In weapons and armaments they are well armed with small arms and light weapons which include and are not limited to AR-15 and AK-47 assault rifles, 50mm machine guns, 40mm grenade launchers, surface to air missiles and the use of limited air support via helicopters, primarily for insertion. They also have access to other non-weapon hardware as well. Los Zetas frequently use night vision equipment, bullet proof vests, and armored vehicles. They maintain the ability to wiretap phone lines at will and use encrypted radios with rolling codes. They are the best armed and equipped drug cartel among the various groups residing in Mexico.
There also should be a consideration of operational capability, and the variance between operations by Los Zetas in Mexico and their operations within the United States. Within Mexico, they engage on various levels of conflict. In some areas they operate as low as organized crime, and in others clearly in low intensity conflict. They are willing to shift modes of operation and the level of violence along with it to suit their needs and based on how easily they can control territory. Within the US, Los Zetas contracts to local gangs, and this is only confirmed when sting operations net arrests. They do not operate out in the open, they engage in quiet kidnappings and assassinations.
Then the question becomes a matter of intent for Los Zetas. Despite starting as a paramilitary organization, it has evolved into its own drug cartel just like many others. As such they have attempted to expand their markets for drug shipments and trafficking within America and Mexico. There is a marked expansion of Los Zetas activities, from simply enforcing from the Gulf cartel to running their own drugs, to then trafficking weapons and humans, kidnapping for ransom, and assassinations for hire. It is believed that they not only want to expand operations, but the territory in which they operate and have under their control. It is difficult to assess the intents of a criminal organization, though safe to assume that it has interests like any other organization in self preservation, and expansion. It is clear however that out of all of the various cartels and enforcer groups operating within Mexico today, Los Zetas is both the largest threat to United States interests, and representative of the threat that all the drug cartels represent.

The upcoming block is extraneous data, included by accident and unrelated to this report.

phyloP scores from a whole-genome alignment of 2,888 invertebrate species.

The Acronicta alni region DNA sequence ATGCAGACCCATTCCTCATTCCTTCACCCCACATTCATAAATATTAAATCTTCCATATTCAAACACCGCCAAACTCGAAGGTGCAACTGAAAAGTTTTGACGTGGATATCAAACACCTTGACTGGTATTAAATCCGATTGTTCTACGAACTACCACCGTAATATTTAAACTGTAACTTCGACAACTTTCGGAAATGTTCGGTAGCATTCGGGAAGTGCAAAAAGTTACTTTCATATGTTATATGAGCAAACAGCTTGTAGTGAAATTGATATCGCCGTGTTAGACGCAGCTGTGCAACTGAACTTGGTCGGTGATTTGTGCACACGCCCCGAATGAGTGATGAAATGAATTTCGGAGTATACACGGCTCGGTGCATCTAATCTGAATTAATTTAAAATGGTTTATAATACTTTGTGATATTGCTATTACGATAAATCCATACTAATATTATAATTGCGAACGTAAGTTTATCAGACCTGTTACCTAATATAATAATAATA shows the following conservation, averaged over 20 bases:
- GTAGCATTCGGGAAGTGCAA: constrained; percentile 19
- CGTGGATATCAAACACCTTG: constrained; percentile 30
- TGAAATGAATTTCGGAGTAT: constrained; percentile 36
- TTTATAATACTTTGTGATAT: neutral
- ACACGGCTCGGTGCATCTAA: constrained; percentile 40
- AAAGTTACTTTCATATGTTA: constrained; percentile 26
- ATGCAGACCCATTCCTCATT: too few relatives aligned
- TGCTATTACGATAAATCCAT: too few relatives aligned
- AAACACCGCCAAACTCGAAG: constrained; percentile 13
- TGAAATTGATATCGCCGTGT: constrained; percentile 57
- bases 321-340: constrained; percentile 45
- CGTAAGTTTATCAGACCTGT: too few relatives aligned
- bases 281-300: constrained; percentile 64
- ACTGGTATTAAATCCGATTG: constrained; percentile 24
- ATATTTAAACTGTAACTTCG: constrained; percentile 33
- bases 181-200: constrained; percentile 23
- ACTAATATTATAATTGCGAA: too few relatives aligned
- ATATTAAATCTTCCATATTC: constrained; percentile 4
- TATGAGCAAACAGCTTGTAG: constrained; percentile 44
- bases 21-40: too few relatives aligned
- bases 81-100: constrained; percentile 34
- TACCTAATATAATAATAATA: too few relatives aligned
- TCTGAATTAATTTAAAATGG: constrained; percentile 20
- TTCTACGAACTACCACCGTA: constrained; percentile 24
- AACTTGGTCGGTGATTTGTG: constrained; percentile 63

The second actor that should be examined is the Sinaloa Cartel. As recently as April 2010, the Sinaloa Cartel had taken control of the border city of Juarez away from the Juarez Cartel. Juarez is the chief drug shipping corridor across the border from El Paso, Texas. Traditionally the Sinaloa Cartel has controlled the western portion of Mexico, leaving the Gulf Cartel and Los Zetas to control the eastern portion. The Sinaloa’s also established their own enforcer gang, very similar to the establishment of Los Zetas. This group known as Los Negros has less military capabilities than the Zetas. They are similarly armed, using small arms and light weapons procured from around the world.
In February of 2009, the United States government managed to arrest 750 members of the Sinaloa cartel in Operation Xcellerator. Despite this mass blow, the Sinaloa cartel still maintains strong operation capacity both within Mexico and the United States.
Both of these cartels represent the same threat to the United States interests, and share very similar capabilities in regards to drug and weapon trafficking. The capability to smuggle weapons, drugs, and money across the border must also be examined. The cartels prefer to use ports of entry to smuggle their goods, as these border crossings are heavily trafficked with massive amounts of shipping, and thus the chaos makes for an easy way to bypass border security. One of the preferred routes is the Juarez-El Paso port of entry, thus the cause for the cartel fighting for control on the Mexican side of the border. The cartels will simply load semi-haulers filled with cocaine, heroin and marijuana and take it right across the border at this crossing into El Paso where warehouses wait to act as distribution centers.